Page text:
Many of the goals worth aiming for in life call for not just a sprint but a marathon. If your heart is not fit enough to run the length of it, then you will find yourself stopping halfway through and giving up before you reach the finish line.
Why Don’t We Follow Through?
We don’t follow through for two main reasons: we have an entire selection of
(1) inhibiting tactics and/or
(2) psychological roadblocks that hinder us from finishing what we start
Inhibiting tactics refer to our schemes for misusing time and effort, with the end result of our being held back from following through. These are ways we sabotage ourselves, sometimes consciously. These tactics, which include (1) setting bad goals, (2) procrastination, (3) indulging in temptations and distractions, and (4) poor time management, inhibit us from maximizing the time and energy we have toward productive ends.
Psychological roadblocks refer to the internal, often unconscious mechanisms in our psyches that act as barriers to following through. Among these mechanisms are (1) laziness and lack of discipline, (2) fear of judgment, rejection, and failure, (3) perfectionism out of insecurity, and (4) lack of self-awareness. These psychological roadblocks operate internally to inhibit external action, thus preventing us from following through.
We start with excitement and enthusiasm but end up with excuses and explanations. We start with anticipation but end up with alibis. And all too often, we don’t bother looking past what’s in front of us because what’s in front of us is easy and convenient. A part of us doesn’t want to know what’s possible beyond that because we’re afraid to want it and to have to do the hard work that will get us there.
Chapter 2: Staying Hungry
External motivations are mostly about avoiding pain, so figure out what pains you are avoiding or can create for yourself. Then let your urge to avoid those pains drive you. Avoiding negative social emotions works well because no one wants to feel shame, guilt, or rejection. Use your fear of negative social emotions to carry you through a project or commitment to the very end.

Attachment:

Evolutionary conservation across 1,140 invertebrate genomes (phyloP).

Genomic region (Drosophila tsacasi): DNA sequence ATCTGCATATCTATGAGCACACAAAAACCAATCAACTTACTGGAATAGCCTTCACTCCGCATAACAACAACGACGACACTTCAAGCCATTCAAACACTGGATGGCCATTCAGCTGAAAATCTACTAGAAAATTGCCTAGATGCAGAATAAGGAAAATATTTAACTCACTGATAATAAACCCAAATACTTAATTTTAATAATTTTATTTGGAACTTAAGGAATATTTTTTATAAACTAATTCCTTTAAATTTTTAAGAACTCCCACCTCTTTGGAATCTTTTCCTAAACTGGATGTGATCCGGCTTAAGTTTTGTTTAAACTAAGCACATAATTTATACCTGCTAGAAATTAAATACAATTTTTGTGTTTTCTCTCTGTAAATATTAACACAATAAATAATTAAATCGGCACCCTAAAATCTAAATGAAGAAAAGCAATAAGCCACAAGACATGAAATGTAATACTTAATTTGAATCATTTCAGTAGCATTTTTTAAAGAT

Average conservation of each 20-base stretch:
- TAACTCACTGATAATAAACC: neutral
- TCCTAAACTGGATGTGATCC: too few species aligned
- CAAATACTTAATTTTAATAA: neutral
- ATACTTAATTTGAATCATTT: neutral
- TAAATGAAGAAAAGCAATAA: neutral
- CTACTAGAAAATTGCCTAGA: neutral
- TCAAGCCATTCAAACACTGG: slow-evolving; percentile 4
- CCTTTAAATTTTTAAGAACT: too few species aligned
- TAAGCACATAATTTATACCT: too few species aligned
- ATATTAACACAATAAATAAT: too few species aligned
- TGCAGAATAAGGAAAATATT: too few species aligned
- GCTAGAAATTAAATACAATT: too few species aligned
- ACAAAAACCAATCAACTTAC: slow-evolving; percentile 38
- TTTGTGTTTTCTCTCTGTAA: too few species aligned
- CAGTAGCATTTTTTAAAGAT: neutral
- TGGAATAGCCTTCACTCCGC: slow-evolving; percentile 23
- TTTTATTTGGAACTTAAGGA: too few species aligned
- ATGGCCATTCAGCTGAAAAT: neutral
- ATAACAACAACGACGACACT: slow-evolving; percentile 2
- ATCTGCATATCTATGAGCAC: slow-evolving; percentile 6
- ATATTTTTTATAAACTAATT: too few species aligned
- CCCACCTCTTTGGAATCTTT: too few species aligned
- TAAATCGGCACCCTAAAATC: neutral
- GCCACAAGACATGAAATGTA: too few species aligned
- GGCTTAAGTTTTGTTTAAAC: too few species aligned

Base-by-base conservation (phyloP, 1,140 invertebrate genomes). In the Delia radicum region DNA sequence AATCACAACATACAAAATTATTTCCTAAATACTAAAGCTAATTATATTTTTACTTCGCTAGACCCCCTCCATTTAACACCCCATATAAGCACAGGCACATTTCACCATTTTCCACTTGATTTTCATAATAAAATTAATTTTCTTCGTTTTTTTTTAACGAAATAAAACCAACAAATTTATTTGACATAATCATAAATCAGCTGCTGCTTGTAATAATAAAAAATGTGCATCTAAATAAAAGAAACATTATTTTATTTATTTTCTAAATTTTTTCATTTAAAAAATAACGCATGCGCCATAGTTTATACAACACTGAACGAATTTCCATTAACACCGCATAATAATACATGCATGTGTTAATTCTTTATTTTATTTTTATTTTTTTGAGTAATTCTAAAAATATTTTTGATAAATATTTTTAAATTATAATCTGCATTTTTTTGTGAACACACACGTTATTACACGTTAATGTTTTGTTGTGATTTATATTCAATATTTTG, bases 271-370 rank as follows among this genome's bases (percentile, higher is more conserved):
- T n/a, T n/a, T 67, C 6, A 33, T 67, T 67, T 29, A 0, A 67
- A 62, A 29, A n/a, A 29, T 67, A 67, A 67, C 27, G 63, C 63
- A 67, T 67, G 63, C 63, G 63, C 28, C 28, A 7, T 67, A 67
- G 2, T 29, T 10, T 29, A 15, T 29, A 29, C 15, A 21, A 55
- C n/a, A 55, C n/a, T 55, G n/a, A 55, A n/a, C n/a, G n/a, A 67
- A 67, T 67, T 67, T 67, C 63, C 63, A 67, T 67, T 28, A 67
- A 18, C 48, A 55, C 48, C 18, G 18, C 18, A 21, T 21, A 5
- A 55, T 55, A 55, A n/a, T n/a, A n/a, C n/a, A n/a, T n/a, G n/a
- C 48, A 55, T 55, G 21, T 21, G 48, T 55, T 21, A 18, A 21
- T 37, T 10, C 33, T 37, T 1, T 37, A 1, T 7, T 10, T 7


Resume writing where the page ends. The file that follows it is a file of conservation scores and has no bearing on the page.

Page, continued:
Sometimes we just don’t care about what we are doing, and thus we don’t follow through. We lose steam because of disinterest. That’s understandable. But even caring about something is not always the key to following through. Sometimes, even for things we care about, we still can’t follow through because we lack a drive to push us forward.
This lack of drive is caused by a massive disconnect between three important aspects: (1) what the things we care about represent, (2) the positive benefits we receive from our actions, and (3) the negative consequences we can avoid related to our causes. When we lose steam, we aren’t tied closely enough to any of those aspects, which come together to create motivation.
Accountability partners are people who hold you accountable. This is a person that you commit to something with. This person lets you know when you need to do things, and he or she chides you when you want to give up. Then he or she gets on your case for not following through.
An accountability group can be more effective than a single partner. By having multiple people holding you accountable, you face the possibility of exponential shame—the shame and disappointment of multiple people building on top of each other is a horrible feeling that you will want to avoid. Plus, you will still have people to hold you accountable should one person drop out of the race.
This is where you promise yourself a reward if you follow through. Therefore, you let that reward drive you and surmount your difficulties.
External motivators drive you forward out of fear of something unpleasant, while internal motivators make you feel that reaching your goal is going to give you a big reward and lots of pleasant benefits.